"They’ll Try to Distract Me, Hit Me, Follow Me and Sleep with Me"
The half-Japanese, half-Korean, completely stylish guitar wizard has spent the past 18 months honing the latest incarnation of his ever-changing sound. He recently spoke to Kenny Herzog about channeling Prince, shooing off screaming females and the enigma that is his drummer Bobo.
It’s 10 a.m. in Tokyo, and Miyavi is battling a hangover, which is more or less apropos for the singer/guitarist, long known for walking the walk of true rock ‘n’ roll lifestyle. But it doesn’t take long for the 29-year-old renegade husband and dad to shrug off the headache and dive into an animated conversation. Especially when the subjects at hand are his 2010 album What’s My Name? and recent single “Survive,” his career-resuscitating collaboration with mono-moniker drummer Bobo, and the opportunity to connect with fans worldwide on his upcoming What’s My Name? world tour.
It’s all a new beginning of sorts, despite the fact that the charismatic, tattooed impresario is entering his 13th year of making music. The skeletal aggression of “Survive,” which moves to the precision of a metronome but fills out the empty spaces with tricky, ferociously distorted blues progressions and more than a little vocal attitude, is a far cry from Miyavi’s nihilistic riffage with original group Dué le Quartz. After a decade of solo output (creative experimentation in acoustic oddities and plugged-in eccentricity, not to mention striking out with his own J-Glam entertainment company), Miyavi got soul.
Talking to the man himself, it’s hard to believe he didn’t come into his own even sooner. Below, in his own words, Miyavi reflects on an unconventional path to the present and his hopeful ambitions for the future.
Are you excited or nervous for your upcoming world tour?
I’m really stoked and excited. I’m taking one drummer and one guitar, just two people. I’m really happy to show [the fans] my new style. Every day and every moment I am improving.
That new style is more stripped down, but you’re still an all-around entertainer. Have those been strange to balance?
It’s pretty hard and difficult to do something like that, but I really like entertaining people, especially my fans. I want them to be happy at my show. I feel responsible to make something original as a Japanese artist. There are lots of singers and guitarists, but I feel that on stage it’s meaningless to copy something someone has done before. I’m trying to reinvent myself so I can entertain people. That’s why I’m always changing. Evolving.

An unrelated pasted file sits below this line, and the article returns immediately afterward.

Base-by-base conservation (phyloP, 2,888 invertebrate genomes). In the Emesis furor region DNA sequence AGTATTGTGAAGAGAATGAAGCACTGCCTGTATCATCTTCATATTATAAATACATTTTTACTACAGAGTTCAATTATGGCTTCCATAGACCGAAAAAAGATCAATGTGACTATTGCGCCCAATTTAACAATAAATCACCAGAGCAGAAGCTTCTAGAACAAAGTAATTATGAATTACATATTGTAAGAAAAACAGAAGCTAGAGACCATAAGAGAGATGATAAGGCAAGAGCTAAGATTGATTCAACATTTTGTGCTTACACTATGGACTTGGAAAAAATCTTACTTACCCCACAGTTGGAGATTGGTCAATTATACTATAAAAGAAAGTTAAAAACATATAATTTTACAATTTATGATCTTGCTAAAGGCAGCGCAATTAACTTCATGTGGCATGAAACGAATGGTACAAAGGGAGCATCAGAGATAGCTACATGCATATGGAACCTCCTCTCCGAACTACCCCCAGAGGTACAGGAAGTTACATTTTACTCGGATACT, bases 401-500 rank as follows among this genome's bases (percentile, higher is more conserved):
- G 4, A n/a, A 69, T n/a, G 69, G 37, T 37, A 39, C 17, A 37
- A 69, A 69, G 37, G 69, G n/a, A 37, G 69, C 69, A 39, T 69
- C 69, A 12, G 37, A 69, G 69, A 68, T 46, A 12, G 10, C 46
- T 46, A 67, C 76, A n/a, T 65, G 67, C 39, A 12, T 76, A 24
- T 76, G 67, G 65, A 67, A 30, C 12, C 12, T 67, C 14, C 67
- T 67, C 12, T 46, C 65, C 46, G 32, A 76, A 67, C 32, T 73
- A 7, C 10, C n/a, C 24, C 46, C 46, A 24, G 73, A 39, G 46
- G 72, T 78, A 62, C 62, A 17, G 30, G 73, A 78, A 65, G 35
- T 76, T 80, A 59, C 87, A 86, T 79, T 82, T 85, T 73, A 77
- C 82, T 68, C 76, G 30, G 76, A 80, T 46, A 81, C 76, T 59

I think evolving is the right word. Are you worried about your original fans coming with you along the way?
There’s nothing that everyone likes in the world. People have different opinions. It’s just the way of living. I know that there will be differences. Some fans like my old stuff while most of my fans like my new stuff. It’s inevitable.
Was there any established, fearless artist you looked to for inspiration?
I feel that Prince is similar to me. He’s always changing…In the end, I believe that people will understand why I’m trying to evolve. My philosophy is my learning process. Until you die, you must evolve and improve. Beck is a solo artist who’s not afraid of losing or falling off the right path. It’s always challenging. That’s the pleasure of life.
You lived in LA briefly. Is it frustrating to feel like learning English is required to cross over globally?
I’m turning 30 this month. Five years ago, I decided to move to LA to study language and learn culture. I was going to school from seven in the morning to 2 p.m. and then dancing at the studio for eight hours and performing on the weekends at Venice Beach. I was struggling. The time I spent studying English, I could’ve been doing music at home. It’s like elementary-school stuff, but it was necessary. Now I’m playing and talking to someone in English. I really love it.
Meeting American musicians who had it come easy wasn’t frustrating?
Of course I envied them, but it’s meaningless to dwell and complain about it. I really appreciate my fans’ support; they always teach me English [laughs].
Would you say that time also helped instill a Michael Jackson-like commitment to total entertainment?
Yes, because I really look up to Michael Jackson, Elvis Presley, and Prince. Michael Jackson had a stable vision. He had a strong message, not only pop. People just fainted at his concert.
Do you want people to faint when they see you live?
[Laughs] Yes. Some people fainted at our concert inNew York. I feel so happy to see the people smile and be excited when they see me, when they touch my creation.
Do you have women coming after you like crazy?
Yeah! They scream and they’ll try to distract me, hit me, follow me and try to sleep with me [Laughs]…[I don’t] because I’m married and I have two daughters, but I admire their passion because it’s so strong, stronger than men.